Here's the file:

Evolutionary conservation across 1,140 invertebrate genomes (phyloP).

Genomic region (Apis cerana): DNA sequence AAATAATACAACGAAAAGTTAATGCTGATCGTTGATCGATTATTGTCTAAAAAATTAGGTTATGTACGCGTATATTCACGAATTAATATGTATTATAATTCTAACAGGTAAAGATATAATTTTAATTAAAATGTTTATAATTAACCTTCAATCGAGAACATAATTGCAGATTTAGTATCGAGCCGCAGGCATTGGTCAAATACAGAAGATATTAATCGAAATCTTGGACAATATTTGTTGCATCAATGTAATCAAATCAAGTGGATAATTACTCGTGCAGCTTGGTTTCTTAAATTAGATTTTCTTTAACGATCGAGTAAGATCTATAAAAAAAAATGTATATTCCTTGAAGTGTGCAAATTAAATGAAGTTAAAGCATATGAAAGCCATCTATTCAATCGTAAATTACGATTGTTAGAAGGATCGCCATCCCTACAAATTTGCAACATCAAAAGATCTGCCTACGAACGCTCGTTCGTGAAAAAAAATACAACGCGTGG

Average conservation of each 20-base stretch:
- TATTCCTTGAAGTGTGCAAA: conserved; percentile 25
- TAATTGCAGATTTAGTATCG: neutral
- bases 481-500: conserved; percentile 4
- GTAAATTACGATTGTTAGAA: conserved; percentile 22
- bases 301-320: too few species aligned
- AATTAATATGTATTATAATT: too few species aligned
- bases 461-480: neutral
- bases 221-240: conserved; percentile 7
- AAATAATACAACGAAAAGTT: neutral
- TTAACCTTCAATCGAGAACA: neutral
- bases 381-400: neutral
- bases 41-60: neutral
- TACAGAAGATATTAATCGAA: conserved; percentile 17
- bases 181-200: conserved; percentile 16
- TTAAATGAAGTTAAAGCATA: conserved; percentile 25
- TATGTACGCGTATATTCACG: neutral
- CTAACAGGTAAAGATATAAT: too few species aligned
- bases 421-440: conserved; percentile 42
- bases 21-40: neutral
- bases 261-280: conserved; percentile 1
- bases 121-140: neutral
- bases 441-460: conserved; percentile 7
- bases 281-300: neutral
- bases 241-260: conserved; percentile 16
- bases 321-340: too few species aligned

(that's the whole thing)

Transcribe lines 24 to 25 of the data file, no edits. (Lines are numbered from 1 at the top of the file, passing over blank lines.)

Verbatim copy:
- bases 121-140: neutral
- bases 441-460: conserved; percentile 7